But the only group that doesn’t want to work remotely were the 20 year olds. A vast majority said ‘no, no, no. I want to come in. I’m early in my career. I want more coaching. I want more direction,’ which was really interesting for us. So again, it comes back to what we talked about earlier. Sometimes not one size doesn’t fit all. But what we have learned from this pandemic is we can make it work.

Remote work can be a really powerful way to give people not only a little bit more flexibility, but we still get a lot done. 

Chester: Yeah. I would just jump in and say, look, it went on for over a year, so it was proof of concept. It actually did work. It wasn’t a pandemic in the last three weeks and everybody goes, wow, that sort of worked. I mean, after a year it worked, you can make it work. I would just say, to use a football analogy, although I’m a hockey guy, is that, know your players. 

I think the answer to that is, it just depends. Who are you? Like Adrian said, we’ve found a trend in younger workers. They want to be together. IT guys, if they never saw another breathing human person ever, they would think that’s the greatest gift ever. So you’ve got to find that balance. 

What I love about remote work right now is it has expanded people’s views of what does the team look like? You can actually have a team member, in Houston, in Hong Kong, in Singapore, in India, in New York, and you can bring them together, figure out the time zones, obviously. It expands your idea of, what does the team look like? That we may have a group that meets in New York and that’s awesome. We can also beam guys in from all over the place.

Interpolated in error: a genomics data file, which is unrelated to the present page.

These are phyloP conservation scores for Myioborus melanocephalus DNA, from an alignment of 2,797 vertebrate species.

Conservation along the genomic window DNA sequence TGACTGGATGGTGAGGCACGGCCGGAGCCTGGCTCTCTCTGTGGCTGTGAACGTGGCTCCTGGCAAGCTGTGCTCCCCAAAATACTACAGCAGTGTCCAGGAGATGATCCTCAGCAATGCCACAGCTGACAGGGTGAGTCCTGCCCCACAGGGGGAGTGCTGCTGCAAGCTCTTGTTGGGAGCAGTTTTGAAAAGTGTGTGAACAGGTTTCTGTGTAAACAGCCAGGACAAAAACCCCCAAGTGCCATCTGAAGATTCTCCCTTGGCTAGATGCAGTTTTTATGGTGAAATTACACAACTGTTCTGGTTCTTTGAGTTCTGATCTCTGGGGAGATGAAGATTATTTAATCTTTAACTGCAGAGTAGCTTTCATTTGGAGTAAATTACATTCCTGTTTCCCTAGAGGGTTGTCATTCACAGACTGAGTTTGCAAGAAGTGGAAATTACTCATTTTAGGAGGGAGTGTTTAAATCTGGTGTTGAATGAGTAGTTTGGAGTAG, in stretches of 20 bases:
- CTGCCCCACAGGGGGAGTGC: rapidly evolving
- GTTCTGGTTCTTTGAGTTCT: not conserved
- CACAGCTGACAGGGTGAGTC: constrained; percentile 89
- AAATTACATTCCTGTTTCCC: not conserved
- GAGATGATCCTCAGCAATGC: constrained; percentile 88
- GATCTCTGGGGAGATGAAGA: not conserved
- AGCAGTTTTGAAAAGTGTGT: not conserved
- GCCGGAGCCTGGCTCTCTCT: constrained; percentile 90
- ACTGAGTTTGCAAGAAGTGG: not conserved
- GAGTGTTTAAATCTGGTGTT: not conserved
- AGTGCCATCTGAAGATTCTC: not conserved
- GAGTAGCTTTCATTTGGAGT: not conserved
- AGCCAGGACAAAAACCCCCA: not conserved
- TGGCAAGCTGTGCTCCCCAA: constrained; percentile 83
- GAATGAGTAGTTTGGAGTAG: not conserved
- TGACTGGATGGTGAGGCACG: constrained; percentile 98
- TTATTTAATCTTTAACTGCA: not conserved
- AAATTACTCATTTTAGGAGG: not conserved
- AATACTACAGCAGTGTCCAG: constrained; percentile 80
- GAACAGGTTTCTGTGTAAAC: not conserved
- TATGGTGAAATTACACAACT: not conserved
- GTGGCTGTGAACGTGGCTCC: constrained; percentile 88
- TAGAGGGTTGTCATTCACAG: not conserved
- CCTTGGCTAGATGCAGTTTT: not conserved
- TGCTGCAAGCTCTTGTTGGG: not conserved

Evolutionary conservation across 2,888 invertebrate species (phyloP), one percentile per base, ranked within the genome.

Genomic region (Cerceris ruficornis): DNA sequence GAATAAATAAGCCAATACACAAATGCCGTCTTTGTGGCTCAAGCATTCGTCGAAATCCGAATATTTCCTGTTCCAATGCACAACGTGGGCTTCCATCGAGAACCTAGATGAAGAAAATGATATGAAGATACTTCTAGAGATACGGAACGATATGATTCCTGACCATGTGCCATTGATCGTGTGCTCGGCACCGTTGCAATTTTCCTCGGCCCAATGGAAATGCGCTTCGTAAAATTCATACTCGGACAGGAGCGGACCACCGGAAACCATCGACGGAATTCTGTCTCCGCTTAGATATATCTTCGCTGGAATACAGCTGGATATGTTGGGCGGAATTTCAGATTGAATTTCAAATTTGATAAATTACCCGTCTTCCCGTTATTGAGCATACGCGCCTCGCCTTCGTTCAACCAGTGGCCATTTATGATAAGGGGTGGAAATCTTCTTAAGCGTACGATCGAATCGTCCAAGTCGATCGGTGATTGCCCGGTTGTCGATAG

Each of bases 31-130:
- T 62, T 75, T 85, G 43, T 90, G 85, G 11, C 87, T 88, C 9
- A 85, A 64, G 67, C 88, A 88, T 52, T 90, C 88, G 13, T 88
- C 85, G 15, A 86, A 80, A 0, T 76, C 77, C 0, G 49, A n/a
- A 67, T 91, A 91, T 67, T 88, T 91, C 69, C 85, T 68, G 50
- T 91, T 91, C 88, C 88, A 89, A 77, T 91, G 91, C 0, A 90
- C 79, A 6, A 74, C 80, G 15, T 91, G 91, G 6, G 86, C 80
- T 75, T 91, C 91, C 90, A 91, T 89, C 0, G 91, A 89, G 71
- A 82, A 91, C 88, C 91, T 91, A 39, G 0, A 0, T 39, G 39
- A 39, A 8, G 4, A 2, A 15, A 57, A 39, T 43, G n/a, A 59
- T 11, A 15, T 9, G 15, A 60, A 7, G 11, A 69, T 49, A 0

And yeah, I’m one of those guys that says, yeah, I kind of want to shake hands and slap people on the back and so on. So for me, that’d be great. Now I will tell you, as social as I am, the pandemic has made me a fan of having a regular schedule being at home and being able to eat dinner with my family, engage with my grandkids more often. So it’s really going to be interesting, the future of work and, and what I would just say to everybody that’s listening, know your players. Know who wants to come in, know who will never come in and know those people that need a hybrid. The combination of all of those, I think, is going to make for a really dynamic and interesting workplace. 

Sam: Gentlemen, final question for you. We’re asking everybody with future work being kind of the main topic, what is your hope? And we’ll maybe start with Adrian. What’s your hope for the future of work? 

Adrian: You know what I really do hope, and this, this ties back to our new book, Anxiety and Work, is that managers develop more empathy. One thing we have seen from this pandemic is no matter whether you’re working remotely, you’re going in, you’re worried about getting sick, but anxiety is a real thing and it’s hitting everybody.

And what we need to do is really focus on developing greater empathy, to remove the stigma of talking around mental health in the workplace, to really be more supportive and to create what Chester and I are calling emotionally safe cultures. That can be really powerful. That’s what I really hope we see in the future of work.

Chester: Yeah. I mean, I would just say amen to everything Adrian said. A really safe place to work emotionally more than anything. And I think what we’re going to see in the future of work is much more purpose-driven work. I think it’s being demanded of employees that it’s not just what we do and how we do it. It’s why we do it and what impact does it have on our communities? I think one of the great gifts of new generations is they make us think differently. And the generations that are coming up are saying, ‘look, the environment’s important to me. Purpose is important. Taking care of each other is important.’ So that purpose-driven work, where it’s emotionally safe to talk about those kinds of things, to me, that’s my hope for the future of work. Absolutely. 

Sam: Adrian, Chester, thank you for making time.

Topics Discussed: Future of Work, Leadership, Culture, Management, Gratitude, Remote Work, Empathy

Dana Safa Bernardino, Manager of Digital Marketing at 1Huddle